The Banking Committee’s progress was, however, slow. A note on the minutes of the fourth meeting of the Committee (written shortly before I left the Bank in January 1972) made the comment:
It is disappointing, to say the least, to see that by December 1971 – the date initially set for completion of the draft preliminary report – the Committee has made so little progress towards a definition of issues, let alone a series of policy recommendations. The account of the fourth meeting reveals a lack of direction on major policy issues and the draft summary of recommendations is so trite as to be virtually useless, its only substantive content being a negative one – that there is no necessity to do anything before self-government.
Such disappointment was heightened by the fact most of the substantive issues canvassed by the Banking Committee had been comprehensively addressed within the Reserve Bank before the Committee had even met.
An interim report was eventually presented in January 1972. It recommended: that control of banking be transferred to local authorities ‘as soon as practicable’; that Papua New Guinea should have its own central bank; and that the business of the Commonwealth Banking Corporation in Papua New Guinea should be transformed into a Papua New Guinea institution. However, the Committee did not expect ‘any immediate demand for self-government’ from the new House of Assembly to be elected in 1972, and proposed a timetable which extended into 1974. Moreover, the Committee commented that ‘the full implications of the legislative changes required to implement the transfer of banking powers … have yet to be considered’ – notwithstanding the fact that extensive documentation had been prepared in the Bank in 1970 – and there were unresolved differences between External Territories, Treasury and the Bank as to the sequencing of transferring general banking powers, establishing a central bank, and granting full central banking powers. Indeed, in its response to the interim report External Territories argued that in recommending a central bank the report went further than the committee envisaged (suggesting that the term ‘central monetary authority’ be used rather than ‘central bank’, and that decisions about its nature and powers await dis-cussion with the IMF). External Territories also stepped back from the committee’s recommendation on the Commonwealth Banking Corporation, suggesting that its continued operation in Papua New Guinea was still an option.
On the question of a central bank, the committee presented a number of arguments in favour of a separate central bank, but its recommendation was clearly influenced by consideration that ‘an embryo central bank already exists’ and that training of Papua New Guinean staff and operation of a local Advisory Committee on Central Banking had been initiated some time ago.
Throughout this period (from the early 1960s to the early 1970s) relations between those responsible for the Bank’s Papua New Guinea operations and the personnel of External Territories had been cordial, though not especially close. Curtin, Phillips and later myself had good relations with Gutman – who shared the Bank’s generally progressive attitude to the pace of development in Papua New Guinea; on the other hand, Curtin especially had little time, intellectually, for External Territories secretaries Warwick Smith (1960-1970) or Hay (1970-1973), both of whom he saw as essentially conservative. Relations with Treasury, on the other hand, were never close and were sometimes antipathetic, reflecting in part a general ambivalence in relations between the Reserve Bank and Treasury during this period, and in part the Treasury’s apparent reluctance to embrace change in Papua New Guinea. In contrast, by virtue of its longstanding presence in Port Moresby, the Bank probably had closer working relations with the Papua New Guinea Administration, and later with Papua New Guineans, then either External Territories or Treasury.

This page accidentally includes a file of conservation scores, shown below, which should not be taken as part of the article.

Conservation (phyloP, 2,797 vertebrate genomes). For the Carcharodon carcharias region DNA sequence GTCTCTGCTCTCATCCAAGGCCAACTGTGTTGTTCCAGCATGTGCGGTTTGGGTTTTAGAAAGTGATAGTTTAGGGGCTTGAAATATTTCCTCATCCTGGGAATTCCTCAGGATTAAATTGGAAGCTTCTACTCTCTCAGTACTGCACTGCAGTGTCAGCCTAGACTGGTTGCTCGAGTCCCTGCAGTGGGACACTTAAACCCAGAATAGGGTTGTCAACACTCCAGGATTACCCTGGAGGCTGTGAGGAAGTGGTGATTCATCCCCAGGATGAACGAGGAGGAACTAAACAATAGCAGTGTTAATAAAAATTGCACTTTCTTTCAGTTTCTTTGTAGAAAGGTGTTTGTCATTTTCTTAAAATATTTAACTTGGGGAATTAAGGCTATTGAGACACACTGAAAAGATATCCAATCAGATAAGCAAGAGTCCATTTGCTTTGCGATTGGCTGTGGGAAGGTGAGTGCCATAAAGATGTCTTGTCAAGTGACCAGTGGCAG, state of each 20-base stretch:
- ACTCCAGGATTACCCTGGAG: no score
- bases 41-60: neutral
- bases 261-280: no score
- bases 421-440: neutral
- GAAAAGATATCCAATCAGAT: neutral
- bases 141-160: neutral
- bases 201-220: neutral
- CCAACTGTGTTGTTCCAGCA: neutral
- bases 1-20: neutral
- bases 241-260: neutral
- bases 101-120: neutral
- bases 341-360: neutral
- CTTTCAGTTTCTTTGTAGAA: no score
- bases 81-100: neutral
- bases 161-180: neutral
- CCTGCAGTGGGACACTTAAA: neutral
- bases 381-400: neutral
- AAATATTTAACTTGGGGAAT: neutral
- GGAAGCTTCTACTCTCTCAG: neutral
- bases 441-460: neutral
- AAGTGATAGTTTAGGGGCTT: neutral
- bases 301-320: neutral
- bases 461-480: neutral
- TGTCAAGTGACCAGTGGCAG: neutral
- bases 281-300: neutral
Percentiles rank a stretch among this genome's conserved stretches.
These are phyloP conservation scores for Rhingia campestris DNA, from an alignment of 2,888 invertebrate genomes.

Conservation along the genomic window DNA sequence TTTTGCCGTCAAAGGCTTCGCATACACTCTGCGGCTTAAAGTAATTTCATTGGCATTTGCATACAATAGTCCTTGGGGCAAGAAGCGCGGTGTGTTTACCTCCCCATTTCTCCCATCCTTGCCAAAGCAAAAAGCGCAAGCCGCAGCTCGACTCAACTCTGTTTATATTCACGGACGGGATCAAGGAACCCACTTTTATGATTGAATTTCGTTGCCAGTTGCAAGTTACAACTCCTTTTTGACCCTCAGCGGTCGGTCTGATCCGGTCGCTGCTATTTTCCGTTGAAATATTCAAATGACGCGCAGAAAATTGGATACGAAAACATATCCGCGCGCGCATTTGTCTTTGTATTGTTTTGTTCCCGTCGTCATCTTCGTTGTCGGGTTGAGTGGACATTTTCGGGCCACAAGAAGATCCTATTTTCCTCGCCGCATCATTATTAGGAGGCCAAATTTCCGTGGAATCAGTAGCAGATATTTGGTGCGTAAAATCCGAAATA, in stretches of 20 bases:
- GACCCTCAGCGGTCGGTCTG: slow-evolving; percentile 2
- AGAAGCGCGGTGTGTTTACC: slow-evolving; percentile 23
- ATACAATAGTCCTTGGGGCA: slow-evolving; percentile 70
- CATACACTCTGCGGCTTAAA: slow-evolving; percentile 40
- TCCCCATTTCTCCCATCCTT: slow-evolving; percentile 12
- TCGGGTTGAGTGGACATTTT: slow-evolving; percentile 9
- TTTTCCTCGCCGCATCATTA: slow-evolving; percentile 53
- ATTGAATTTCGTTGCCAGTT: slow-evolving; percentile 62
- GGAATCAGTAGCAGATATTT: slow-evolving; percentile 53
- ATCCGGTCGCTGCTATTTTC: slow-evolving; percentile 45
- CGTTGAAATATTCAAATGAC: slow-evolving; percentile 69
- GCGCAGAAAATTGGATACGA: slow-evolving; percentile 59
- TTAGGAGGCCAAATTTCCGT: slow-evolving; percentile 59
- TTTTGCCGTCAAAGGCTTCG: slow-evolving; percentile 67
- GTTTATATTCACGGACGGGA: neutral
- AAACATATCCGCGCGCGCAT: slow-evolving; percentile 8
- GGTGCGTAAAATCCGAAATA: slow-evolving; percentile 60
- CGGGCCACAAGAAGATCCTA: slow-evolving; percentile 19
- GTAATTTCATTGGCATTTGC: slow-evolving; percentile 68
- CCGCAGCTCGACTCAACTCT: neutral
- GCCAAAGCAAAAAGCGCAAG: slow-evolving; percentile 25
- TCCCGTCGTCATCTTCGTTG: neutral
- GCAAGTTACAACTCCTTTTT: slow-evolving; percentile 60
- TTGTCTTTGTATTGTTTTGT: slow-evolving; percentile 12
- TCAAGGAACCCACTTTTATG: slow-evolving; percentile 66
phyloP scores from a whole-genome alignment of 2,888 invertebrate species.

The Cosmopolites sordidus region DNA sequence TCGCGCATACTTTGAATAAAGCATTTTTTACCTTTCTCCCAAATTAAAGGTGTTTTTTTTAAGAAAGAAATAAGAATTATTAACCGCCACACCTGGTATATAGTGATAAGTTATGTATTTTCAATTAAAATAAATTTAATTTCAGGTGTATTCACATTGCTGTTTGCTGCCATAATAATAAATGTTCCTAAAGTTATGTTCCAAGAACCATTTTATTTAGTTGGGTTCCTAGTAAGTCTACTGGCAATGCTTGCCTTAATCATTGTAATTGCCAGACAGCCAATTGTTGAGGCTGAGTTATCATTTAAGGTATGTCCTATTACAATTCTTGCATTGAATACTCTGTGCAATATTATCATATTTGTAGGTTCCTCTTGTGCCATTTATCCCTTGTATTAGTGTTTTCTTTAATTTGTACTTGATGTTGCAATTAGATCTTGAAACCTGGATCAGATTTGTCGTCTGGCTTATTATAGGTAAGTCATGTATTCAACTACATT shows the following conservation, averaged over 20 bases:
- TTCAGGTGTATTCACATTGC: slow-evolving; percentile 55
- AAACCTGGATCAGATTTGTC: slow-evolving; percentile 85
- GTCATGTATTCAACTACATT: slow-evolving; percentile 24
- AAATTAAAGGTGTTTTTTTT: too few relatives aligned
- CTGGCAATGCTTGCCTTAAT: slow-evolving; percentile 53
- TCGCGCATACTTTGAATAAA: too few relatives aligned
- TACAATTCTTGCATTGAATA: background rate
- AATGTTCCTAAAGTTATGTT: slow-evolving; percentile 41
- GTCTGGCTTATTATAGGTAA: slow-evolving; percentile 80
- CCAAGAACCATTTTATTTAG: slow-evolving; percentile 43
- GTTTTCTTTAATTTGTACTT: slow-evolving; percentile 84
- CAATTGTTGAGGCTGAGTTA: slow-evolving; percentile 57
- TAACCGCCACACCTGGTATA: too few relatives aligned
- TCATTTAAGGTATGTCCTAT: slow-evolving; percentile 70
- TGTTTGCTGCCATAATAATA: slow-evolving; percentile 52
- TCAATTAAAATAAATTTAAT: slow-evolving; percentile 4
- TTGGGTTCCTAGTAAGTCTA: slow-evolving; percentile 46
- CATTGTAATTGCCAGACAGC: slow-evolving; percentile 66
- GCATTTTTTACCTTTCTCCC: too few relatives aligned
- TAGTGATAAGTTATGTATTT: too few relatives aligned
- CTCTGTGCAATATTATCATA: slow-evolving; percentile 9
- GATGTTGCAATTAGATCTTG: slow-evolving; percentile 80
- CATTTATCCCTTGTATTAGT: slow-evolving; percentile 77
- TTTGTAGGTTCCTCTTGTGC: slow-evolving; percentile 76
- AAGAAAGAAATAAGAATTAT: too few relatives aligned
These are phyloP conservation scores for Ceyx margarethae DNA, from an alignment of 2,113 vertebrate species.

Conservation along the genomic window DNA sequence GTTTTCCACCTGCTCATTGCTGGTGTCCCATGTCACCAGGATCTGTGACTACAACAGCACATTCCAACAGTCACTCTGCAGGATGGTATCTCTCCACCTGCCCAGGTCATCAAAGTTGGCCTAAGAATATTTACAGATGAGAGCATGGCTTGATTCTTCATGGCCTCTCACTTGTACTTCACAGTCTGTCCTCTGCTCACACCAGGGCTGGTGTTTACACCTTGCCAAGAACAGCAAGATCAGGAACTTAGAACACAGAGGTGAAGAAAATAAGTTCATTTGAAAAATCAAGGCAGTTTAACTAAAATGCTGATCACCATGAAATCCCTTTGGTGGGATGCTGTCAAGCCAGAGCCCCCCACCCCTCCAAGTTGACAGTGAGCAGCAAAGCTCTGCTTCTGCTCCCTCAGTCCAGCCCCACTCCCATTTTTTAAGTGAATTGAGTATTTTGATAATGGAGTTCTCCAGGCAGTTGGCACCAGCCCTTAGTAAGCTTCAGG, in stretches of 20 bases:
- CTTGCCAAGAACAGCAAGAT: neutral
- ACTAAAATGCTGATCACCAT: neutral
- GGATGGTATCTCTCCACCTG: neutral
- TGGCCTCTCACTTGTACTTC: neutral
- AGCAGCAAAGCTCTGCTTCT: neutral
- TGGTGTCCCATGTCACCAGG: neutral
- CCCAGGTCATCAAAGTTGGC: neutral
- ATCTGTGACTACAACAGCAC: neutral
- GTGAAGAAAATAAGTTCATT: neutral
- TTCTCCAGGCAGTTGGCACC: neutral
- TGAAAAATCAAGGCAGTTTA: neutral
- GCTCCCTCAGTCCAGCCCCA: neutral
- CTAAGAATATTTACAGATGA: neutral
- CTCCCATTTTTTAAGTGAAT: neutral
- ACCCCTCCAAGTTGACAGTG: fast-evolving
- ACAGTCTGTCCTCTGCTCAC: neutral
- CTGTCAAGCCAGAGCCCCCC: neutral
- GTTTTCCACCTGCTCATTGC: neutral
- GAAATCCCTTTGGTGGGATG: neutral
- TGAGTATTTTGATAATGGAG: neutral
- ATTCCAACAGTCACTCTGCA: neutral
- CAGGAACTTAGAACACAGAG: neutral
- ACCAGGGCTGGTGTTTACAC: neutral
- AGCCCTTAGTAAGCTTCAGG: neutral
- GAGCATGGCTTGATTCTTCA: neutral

With the change of government which brought Whitlam to office in Australia, and the emergence of the Somare government in Papua New Guinea, from 1972 the pace of change quickened and increasingly the initiative for policy change came not from Canberra or Sydney but from Port Moresby.
In early 1972 a confidential ‘Gearing-Up Plan’ was prepared by officials in Port Moresby, listing activities to be carried out before self-government (then anticipated as December 1975); the list included a separate central bank and banking system. The establishment of a central bank and separate currency were identified as areas of potential conflict between Australia and Papua New Guinea (Barnett 1981:49, 53).
The Committee on Banking submitted its final report in December 1972, and four months later the two governments announced their agreement on future banking arrangements. This included transfer of control of banks and financial institutions operating in Papua New Guinea to local authorities; the establishment of a central bank based on the Port Moresby office of the Reserve Bank; the creation of a Papua New Guinea Banking Corporation to take over the bulk of the business of the Commonwealth Banking Corporation; and the merging of trading and savings banking operations. A Central Banking Ordinance and a Banks and Financial Institutions Ordinance were passed by the House of Assembly in September 1972 and the Bank of Papua New Guinea was launched the following month, with ToRobert as its first governor. At a launching ceremony Prime Minister Somare paid tribute to the Reserve Bank’s ‘foresight and planning’.